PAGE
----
I could wish that our students possessed such earnestness that wisdom would never grow old in them.
— Hugh of St. Victor
Lately, I’ve been knee-deep in curriculum. I’ve looked at options I haven’t looked at before (no, I’m not leaving AmblesideOnline; this is for a side project). I’m not just looking at the curricula; I’m reading what the companies say about what they have made.
I’ve noticed a disturbing lack of humility out there in the larger classical world. I’m not saying it’s everywhere; goodness knows there are also the good guys we all love. But I keep running across this attitude that we up here are going to help you down there because we are so superior to you in every way. You down there? You have unrefined tastes. You are ignorant. We up here Know Things and we want to elevate you to our level.
And I guess if we get there, we’ll get to look down on the little people, too?
On the one hand, it’s true: we come to this project with underdeveloped tastes and loads we don’t know. We have so much to learn. (At least, I did and do.)
On the other hand, I wonder if some of this swings too far the other way, forgetting that the prideful never will learn.
Last month, I finished reading Hugh of Saint Victor’s Didascalicon. I loved it so much. One thing I noticed was how very humble it was. While Hugh insists we must read the greatest books and authors, he never comes close to snobbery. Listen carefully to what he says:
Now the beginning of discipline is humility. Although the lessons of humility are many, the three which follow are of especial importance for the student: first, that he hold no knowledge and no writing in contempt; second, that he blush to learn from no man; and third, that when he has attained learning himself, he not look down upon everyone else. (pp. 94-95)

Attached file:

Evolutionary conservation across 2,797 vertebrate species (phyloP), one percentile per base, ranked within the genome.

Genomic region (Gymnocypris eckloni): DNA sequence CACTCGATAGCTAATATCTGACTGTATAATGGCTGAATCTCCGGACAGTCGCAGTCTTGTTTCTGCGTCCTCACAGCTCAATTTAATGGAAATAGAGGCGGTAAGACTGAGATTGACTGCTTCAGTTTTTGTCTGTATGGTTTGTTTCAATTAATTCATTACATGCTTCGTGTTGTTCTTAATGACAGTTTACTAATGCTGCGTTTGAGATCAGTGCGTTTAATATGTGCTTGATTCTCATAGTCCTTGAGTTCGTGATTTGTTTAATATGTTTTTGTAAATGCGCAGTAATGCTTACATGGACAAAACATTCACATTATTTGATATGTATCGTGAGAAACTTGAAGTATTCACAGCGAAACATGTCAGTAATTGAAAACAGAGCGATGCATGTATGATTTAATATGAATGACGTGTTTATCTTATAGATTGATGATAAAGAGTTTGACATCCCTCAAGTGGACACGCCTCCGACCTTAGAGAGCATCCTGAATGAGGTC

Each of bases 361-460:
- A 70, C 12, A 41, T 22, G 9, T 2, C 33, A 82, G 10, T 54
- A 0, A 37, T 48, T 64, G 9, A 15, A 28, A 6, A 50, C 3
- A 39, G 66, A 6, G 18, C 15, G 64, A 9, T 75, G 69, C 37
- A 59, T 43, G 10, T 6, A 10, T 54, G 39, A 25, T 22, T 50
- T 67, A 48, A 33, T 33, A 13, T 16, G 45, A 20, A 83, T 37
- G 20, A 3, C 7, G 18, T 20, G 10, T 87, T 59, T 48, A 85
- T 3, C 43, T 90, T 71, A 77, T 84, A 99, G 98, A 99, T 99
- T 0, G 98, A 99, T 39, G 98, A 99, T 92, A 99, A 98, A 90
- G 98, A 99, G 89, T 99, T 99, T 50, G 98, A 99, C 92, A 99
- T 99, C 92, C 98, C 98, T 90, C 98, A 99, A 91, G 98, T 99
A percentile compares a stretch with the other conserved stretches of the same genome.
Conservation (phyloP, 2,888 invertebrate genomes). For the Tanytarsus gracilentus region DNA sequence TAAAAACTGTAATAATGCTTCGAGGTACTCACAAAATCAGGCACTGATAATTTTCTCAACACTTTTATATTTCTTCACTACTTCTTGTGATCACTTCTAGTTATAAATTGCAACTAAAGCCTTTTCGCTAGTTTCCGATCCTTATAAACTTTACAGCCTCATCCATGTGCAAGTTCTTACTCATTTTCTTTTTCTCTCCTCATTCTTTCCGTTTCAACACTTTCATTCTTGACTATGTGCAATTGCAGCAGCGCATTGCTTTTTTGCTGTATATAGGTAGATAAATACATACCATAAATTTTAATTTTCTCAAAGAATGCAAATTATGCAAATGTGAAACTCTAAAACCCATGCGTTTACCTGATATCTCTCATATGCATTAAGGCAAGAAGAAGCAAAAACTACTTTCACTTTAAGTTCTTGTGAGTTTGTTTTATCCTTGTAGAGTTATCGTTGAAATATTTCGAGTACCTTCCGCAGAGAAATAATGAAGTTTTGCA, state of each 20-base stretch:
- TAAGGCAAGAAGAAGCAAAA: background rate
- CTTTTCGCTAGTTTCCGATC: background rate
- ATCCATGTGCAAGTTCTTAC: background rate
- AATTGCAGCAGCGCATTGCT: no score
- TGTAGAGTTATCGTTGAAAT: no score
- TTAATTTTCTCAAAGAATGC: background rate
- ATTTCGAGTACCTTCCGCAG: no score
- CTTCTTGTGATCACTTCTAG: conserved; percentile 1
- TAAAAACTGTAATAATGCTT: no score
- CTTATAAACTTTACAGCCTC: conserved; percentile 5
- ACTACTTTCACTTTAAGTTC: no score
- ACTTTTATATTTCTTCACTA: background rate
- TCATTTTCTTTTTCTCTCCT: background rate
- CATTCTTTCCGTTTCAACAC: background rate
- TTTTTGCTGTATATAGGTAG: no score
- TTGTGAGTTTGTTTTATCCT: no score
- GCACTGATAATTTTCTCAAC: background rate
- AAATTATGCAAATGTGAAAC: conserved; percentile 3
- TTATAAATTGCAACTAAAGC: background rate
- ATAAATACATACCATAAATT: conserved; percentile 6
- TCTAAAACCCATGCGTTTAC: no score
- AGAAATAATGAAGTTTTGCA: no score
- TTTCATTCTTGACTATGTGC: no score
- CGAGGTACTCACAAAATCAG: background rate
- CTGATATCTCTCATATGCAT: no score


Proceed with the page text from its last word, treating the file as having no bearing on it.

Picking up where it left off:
To Those Who Know, Hugh says,
Good for you! You have drunk at the very fount of philosophy — but would that you thirsted still! (p. 95)
And again, he reminds us what the wise student looks like:
[He] gladly hears all, reads all, and looks down upon no writing, no person, no teaching. (p. 95)
I don’t think this is an argument from Hugh to justify being indiscriminate. His point is not that we should literally read everything (later in the work he actually cautions against trying to keep up with people with voluminous reading habits and declares it impossible to read everything). I also don’t think this is an argument for putting bad or inferior books into the curriculum.
Hugh’s point is all about attitude; it’s the spirit of the thing. The classical spirit so deeply desires wisdom that it is always ready to learn. It’s always willing to learn, even when the person standing in front of us is poor or uneducated. It never views itself as a superior human. It remembers that Wisdom Himself came down as a mere babe in swaddling clothes. (How many of our great teachers would have scorned to kneel in a stable at the foot of a manger? Or, as a friend of mine said today, “These guys sound smart, but they wouldn’t have actually gone to a Shakespeare play while Shakespeare was still alive.”)
Pursuing wisdom is a grand endeavor, and we occasionally feel ourselves soaring at great heights. We must take care not to let our heads get dizzy and inflated from this (or to collect teachers in this vein). While chasing wisdom is glorious and Wisdom Himself is worthy of all worship, we … are just ourselves. Perhaps a little better than yesterday, but not much to speak of. No matter how much we have read or learned, there is so much more ahead of us (for ours is a bottomless God). We must not mistake Wisdom’s glory for our own.
This article first appeared in the Scholé Sistership.
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